Iran can still surprise. Voter turnout has surpassed 60 percent. Victory by candidates aligned with President Rouhani already exceeds expectations. This begs the question: What just happened? Perhaps above all else, these elections reflect Iranian society's continued desire to bring about change through gradual evolution rather than radical upheaval.
Qassem Soleimani, Iranian military leader, ideologue, and commander in chief of the Quds force- a branch of the Islamic Republic's Revolutionary Guard Corps that conducts extraterritorial military and clandestine operations- has been coming out of his shell and becoming more vocal in stating his opinions.
After thirty-six years of mutual satanization, it is easy to advance pessimistic arguments and to be doubtful about a future in which Iran and the United States will no longer be enemies. However, the nuclear negotiations and the prospect of a final nuclear accord demonstrate the fiction of the idea of permanent enemies destined to be in conflict with each other.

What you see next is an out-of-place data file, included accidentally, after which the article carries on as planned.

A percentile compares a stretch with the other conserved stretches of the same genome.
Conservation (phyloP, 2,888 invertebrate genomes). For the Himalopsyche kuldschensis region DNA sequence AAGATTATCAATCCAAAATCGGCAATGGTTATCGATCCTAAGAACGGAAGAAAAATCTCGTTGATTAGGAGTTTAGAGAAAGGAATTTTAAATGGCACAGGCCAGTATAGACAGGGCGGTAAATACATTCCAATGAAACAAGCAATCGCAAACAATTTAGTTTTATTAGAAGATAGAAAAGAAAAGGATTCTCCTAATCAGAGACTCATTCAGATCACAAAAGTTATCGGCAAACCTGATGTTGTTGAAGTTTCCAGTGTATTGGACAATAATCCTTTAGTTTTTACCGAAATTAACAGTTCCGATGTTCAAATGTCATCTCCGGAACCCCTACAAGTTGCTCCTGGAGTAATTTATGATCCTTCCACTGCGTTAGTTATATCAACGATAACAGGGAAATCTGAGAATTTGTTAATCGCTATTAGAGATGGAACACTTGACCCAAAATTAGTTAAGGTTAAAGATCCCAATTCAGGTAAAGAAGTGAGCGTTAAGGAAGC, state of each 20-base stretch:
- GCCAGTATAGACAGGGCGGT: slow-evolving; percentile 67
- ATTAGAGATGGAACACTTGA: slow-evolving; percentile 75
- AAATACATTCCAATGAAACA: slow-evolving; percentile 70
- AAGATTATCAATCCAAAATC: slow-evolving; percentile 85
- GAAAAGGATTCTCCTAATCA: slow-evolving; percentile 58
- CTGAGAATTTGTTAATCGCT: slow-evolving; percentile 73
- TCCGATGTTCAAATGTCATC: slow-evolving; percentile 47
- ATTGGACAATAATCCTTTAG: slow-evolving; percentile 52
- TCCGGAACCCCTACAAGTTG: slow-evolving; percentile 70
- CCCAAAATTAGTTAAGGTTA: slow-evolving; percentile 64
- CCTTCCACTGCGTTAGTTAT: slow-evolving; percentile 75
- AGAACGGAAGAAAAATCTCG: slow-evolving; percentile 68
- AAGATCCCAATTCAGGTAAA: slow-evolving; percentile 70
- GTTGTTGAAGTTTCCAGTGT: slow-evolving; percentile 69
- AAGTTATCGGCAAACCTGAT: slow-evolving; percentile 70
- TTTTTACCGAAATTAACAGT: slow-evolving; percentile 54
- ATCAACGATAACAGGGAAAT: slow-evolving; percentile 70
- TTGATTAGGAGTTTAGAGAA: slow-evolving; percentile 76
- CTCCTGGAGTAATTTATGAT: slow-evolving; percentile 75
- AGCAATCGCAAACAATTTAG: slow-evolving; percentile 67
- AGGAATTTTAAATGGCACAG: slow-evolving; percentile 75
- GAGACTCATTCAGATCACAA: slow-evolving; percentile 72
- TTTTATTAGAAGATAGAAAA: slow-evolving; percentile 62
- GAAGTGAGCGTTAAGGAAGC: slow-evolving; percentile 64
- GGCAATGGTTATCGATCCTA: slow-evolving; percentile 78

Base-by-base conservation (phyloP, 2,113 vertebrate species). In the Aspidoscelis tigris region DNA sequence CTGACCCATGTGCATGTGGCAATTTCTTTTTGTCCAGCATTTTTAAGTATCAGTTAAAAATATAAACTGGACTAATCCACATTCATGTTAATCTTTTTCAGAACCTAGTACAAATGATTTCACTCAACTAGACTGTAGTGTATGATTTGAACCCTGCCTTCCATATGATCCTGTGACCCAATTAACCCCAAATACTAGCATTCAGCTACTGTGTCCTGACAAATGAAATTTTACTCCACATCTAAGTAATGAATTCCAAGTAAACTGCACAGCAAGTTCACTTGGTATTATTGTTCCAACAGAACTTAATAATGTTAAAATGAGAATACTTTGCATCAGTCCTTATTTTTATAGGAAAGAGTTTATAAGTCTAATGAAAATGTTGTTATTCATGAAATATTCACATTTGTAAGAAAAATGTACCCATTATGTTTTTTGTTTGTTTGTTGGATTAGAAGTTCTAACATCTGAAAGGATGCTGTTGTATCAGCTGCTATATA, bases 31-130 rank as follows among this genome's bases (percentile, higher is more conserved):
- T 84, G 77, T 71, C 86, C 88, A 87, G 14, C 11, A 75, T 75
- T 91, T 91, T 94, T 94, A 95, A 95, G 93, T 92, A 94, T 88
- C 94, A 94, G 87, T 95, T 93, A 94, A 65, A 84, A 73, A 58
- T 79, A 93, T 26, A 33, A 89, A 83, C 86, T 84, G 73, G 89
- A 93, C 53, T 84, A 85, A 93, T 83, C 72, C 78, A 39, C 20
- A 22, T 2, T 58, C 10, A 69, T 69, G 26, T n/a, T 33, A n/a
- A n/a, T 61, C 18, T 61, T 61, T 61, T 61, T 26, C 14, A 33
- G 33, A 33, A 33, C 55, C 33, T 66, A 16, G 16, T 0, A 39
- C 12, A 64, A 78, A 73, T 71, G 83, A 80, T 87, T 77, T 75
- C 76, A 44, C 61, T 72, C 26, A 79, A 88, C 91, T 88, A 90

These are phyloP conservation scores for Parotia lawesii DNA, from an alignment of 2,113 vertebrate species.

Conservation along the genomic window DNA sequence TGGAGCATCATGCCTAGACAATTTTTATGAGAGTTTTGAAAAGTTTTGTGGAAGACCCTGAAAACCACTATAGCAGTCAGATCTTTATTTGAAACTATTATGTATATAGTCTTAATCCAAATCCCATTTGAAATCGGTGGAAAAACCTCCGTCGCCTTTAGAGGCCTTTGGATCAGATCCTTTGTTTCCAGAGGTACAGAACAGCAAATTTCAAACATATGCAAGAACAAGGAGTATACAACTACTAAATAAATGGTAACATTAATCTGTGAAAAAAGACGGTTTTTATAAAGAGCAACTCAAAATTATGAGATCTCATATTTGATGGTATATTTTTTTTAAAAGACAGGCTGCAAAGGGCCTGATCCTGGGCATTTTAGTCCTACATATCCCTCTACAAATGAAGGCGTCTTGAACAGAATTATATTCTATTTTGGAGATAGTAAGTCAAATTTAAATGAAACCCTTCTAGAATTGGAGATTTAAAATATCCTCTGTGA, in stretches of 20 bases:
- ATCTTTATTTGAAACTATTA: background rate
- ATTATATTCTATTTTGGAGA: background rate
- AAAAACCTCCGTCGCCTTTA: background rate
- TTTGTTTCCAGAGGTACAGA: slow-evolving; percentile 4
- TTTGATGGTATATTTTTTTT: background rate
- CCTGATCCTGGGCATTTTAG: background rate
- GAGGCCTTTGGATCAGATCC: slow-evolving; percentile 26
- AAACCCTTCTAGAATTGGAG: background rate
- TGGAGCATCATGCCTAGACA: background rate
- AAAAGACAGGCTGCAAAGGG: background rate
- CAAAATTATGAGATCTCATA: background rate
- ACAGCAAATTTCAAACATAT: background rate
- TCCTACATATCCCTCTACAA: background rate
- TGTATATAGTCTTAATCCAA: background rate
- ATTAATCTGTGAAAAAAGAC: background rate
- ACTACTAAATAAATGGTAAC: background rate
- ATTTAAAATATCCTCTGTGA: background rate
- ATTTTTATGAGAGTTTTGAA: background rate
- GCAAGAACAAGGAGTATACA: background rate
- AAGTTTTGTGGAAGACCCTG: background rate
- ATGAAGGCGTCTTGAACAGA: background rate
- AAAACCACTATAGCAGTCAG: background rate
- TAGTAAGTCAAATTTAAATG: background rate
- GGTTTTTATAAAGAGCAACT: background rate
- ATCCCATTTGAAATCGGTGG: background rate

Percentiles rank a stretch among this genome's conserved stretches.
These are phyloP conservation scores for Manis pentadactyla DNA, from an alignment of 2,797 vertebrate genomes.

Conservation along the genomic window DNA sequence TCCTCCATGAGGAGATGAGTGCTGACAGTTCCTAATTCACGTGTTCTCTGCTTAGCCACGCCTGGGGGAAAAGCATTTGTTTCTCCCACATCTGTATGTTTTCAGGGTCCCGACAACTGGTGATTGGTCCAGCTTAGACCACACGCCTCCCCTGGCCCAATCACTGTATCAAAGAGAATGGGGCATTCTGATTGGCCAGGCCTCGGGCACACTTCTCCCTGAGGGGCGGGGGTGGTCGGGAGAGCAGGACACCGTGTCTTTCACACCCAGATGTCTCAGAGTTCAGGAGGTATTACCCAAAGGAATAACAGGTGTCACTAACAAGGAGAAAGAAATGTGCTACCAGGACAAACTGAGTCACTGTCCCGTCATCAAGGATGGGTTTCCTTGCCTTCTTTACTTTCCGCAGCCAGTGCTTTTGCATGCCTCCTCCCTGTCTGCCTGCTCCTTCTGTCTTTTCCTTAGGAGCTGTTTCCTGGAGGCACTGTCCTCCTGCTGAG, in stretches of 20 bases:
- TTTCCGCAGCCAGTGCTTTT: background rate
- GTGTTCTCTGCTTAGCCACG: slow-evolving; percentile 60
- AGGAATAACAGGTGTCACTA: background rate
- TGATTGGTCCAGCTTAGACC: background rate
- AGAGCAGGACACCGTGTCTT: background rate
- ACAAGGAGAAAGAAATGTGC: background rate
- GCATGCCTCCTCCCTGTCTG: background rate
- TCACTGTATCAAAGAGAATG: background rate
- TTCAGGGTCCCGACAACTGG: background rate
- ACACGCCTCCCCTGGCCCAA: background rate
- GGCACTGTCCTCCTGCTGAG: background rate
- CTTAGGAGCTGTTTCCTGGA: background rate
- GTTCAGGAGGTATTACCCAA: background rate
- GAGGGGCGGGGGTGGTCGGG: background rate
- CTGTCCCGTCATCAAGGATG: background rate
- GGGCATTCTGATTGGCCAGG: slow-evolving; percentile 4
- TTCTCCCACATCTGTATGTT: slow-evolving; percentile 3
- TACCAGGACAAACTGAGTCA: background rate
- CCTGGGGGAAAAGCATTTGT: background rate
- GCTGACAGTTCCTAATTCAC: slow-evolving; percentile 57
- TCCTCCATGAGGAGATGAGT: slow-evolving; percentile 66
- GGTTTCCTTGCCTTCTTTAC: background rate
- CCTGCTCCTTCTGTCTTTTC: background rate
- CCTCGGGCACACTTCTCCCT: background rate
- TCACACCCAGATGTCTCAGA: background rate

Unlike the interim nuclear deal, the extension appears to lack any clear key terms upon which prospective nuclear talks would be anchored in, or a final nuclear would be reached. By extending the nuclear negotiations, the Obama administration can save face, add to its questionable Middle East achievements.
History appears to be repeating itself in the Islamic Republic. Whenever many Iranians believe that there will be more socio-political, individual as well as socio-economic freedoms in the country, due to the rule of a moderate or reformist president, the domestic crack down and human rights violation in the Islamic Republic mount up.
The tensions between Russia and the West have further ratcheted up this week since the Crimean Peninsula's local government called for a referendum to secede from Ukraine. The current standoff between the West and Moscow concerning Ukraine might be viewed as the gravest instance of tension in the post-Cold War era.